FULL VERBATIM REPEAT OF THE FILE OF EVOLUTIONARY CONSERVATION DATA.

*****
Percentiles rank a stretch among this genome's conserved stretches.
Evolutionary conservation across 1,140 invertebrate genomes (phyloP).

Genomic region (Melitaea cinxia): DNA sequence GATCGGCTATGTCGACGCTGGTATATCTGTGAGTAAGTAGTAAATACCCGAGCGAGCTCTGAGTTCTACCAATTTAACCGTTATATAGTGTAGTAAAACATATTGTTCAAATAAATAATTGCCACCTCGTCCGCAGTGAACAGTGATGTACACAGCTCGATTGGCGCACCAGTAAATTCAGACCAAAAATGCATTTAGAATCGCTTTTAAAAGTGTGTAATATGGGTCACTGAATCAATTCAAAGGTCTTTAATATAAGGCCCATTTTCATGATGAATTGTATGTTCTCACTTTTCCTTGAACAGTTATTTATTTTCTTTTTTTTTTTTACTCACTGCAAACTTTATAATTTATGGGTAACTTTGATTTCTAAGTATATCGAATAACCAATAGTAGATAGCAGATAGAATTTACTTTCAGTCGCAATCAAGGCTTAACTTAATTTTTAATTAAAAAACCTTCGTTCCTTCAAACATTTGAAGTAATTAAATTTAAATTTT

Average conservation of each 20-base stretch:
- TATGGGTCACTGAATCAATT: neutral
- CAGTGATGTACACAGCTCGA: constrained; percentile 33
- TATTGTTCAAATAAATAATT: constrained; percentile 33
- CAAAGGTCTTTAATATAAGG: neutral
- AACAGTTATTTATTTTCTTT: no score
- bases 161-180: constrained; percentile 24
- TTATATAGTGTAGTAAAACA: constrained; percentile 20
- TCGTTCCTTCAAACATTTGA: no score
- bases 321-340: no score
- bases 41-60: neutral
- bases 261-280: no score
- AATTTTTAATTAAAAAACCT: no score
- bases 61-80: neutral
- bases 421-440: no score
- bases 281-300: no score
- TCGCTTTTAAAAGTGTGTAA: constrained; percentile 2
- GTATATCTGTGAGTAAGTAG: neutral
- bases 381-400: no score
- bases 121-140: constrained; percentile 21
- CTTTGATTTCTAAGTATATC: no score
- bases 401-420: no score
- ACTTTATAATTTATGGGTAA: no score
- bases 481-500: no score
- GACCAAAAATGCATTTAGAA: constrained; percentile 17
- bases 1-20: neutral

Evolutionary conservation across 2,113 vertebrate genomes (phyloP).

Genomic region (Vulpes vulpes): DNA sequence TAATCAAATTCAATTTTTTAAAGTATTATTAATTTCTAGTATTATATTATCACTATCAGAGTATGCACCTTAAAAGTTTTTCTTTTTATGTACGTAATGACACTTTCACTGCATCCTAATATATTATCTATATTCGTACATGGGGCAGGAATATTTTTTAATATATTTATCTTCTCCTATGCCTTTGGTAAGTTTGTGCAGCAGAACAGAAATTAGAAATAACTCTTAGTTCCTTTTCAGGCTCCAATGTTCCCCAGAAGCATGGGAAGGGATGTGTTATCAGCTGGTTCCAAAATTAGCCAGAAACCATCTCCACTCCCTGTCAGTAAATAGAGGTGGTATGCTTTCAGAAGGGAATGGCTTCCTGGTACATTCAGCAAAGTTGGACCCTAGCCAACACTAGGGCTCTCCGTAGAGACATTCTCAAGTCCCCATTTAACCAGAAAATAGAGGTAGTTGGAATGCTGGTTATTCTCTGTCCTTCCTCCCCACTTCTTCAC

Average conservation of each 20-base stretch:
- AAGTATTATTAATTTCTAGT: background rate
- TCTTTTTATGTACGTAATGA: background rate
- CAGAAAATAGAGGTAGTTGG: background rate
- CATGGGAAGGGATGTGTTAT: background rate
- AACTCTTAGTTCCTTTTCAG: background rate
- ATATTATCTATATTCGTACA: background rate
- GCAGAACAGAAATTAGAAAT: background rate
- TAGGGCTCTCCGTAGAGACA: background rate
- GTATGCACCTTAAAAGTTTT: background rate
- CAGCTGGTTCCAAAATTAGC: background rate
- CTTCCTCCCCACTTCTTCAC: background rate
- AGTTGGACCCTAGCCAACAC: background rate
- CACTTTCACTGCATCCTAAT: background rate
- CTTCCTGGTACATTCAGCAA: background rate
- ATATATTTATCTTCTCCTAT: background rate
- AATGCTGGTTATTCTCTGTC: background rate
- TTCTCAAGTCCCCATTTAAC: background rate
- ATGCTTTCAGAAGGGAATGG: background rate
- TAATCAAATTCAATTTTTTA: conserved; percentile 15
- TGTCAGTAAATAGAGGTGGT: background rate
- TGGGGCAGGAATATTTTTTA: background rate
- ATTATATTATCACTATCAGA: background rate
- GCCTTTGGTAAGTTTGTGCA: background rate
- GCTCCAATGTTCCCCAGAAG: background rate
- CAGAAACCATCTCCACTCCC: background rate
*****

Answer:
Percentiles rank a stretch among this genome's conserved stretches.
Evolutionary conservation across 1,140 invertebrate genomes (phyloP).

Genomic region (Melitaea cinxia): DNA sequence GATCGGCTATGTCGACGCTGGTATATCTGTGAGTAAGTAGTAAATACCCGAGCGAGCTCTGAGTTCTACCAATTTAACCGTTATATAGTGTAGTAAAACATATTGTTCAAATAAATAATTGCCACCTCGTCCGCAGTGAACAGTGATGTACACAGCTCGATTGGCGCACCAGTAAATTCAGACCAAAAATGCATTTAGAATCGCTTTTAAAAGTGTGTAATATGGGTCACTGAATCAATTCAAAGGTCTTTAATATAAGGCCCATTTTCATGATGAATTGTATGTTCTCACTTTTCCTTGAACAGTTATTTATTTTCTTTTTTTTTTTTACTCACTGCAAACTTTATAATTTATGGGTAACTTTGATTTCTAAGTATATCGAATAACCAATAGTAGATAGCAGATAGAATTTACTTTCAGTCGCAATCAAGGCTTAACTTAATTTTTAATTAAAAAACCTTCGTTCCTTCAAACATTTGAAGTAATTAAATTTAAATTTT

Average conservation of each 20-base stretch:
- TATGGGTCACTGAATCAATT: neutral
- CAGTGATGTACACAGCTCGA: constrained; percentile 33
- TATTGTTCAAATAAATAATT: constrained; percentile 33
- CAAAGGTCTTTAATATAAGG: neutral
- AACAGTTATTTATTTTCTTT: no score
- bases 161-180: constrained; percentile 24
- TTATATAGTGTAGTAAAACA: constrained; percentile 20
- TCGTTCCTTCAAACATTTGA: no score
- bases 321-340: no score
- bases 41-60: neutral
- bases 261-280: no score
- AATTTTTAATTAAAAAACCT: no score
- bases 61-80: neutral
- bases 421-440: no score
- bases 281-300: no score
- TCGCTTTTAAAAGTGTGTAA: constrained; percentile 2
- GTATATCTGTGAGTAAGTAG: neutral
- bases 381-400: no score
- bases 121-140: constrained; percentile 21
- CTTTGATTTCTAAGTATATC: no score
- bases 401-420: no score
- ACTTTATAATTTATGGGTAA: no score
- bases 481-500: no score
- GACCAAAAATGCATTTAGAA: constrained; percentile 17
- bases 1-20: neutral

Evolutionary conservation across 2,113 vertebrate genomes (phyloP).

Genomic region (Vulpes vulpes): DNA sequence TAATCAAATTCAATTTTTTAAAGTATTATTAATTTCTAGTATTATATTATCACTATCAGAGTATGCACCTTAAAAGTTTTTCTTTTTATGTACGTAATGACACTTTCACTGCATCCTAATATATTATCTATATTCGTACATGGGGCAGGAATATTTTTTAATATATTTATCTTCTCCTATGCCTTTGGTAAGTTTGTGCAGCAGAACAGAAATTAGAAATAACTCTTAGTTCCTTTTCAGGCTCCAATGTTCCCCAGAAGCATGGGAAGGGATGTGTTATCAGCTGGTTCCAAAATTAGCCAGAAACCATCTCCACTCCCTGTCAGTAAATAGAGGTGGTATGCTTTCAGAAGGGAATGGCTTCCTGGTACATTCAGCAAAGTTGGACCCTAGCCAACACTAGGGCTCTCCGTAGAGACATTCTCAAGTCCCCATTTAACCAGAAAATAGAGGTAGTTGGAATGCTGGTTATTCTCTGTCCTTCCTCCCCACTTCTTCAC

Average conservation of each 20-base stretch:
- AAGTATTATTAATTTCTAGT: background rate
- TCTTTTTATGTACGTAATGA: background rate
- CAGAAAATAGAGGTAGTTGG: background rate
- CATGGGAAGGGATGTGTTAT: background rate
- AACTCTTAGTTCCTTTTCAG: background rate
- ATATTATCTATATTCGTACA: background rate
- GCAGAACAGAAATTAGAAAT: background rate
- TAGGGCTCTCCGTAGAGACA: background rate
- GTATGCACCTTAAAAGTTTT: background rate
- CAGCTGGTTCCAAAATTAGC: background rate
- CTTCCTCCCCACTTCTTCAC: background rate
- AGTTGGACCCTAGCCAACAC: background rate
- CACTTTCACTGCATCCTAAT: background rate
- CTTCCTGGTACATTCAGCAA: background rate
- ATATATTTATCTTCTCCTAT: background rate
- AATGCTGGTTATTCTCTGTC: background rate
- TTCTCAAGTCCCCATTTAAC: background rate
- ATGCTTTCAGAAGGGAATGG: background rate
- TAATCAAATTCAATTTTTTA: conserved; percentile 15
- TGTCAGTAAATAGAGGTGGT: background rate
- TGGGGCAGGAATATTTTTTA: background rate
- ATTATATTATCACTATCAGA: background rate
- GCCTTTGGTAAGTTTGTGCA: background rate
- GCTCCAATGTTCCCCAGAAG: background rate
- CAGAAACCATCTCCACTCCC: background rate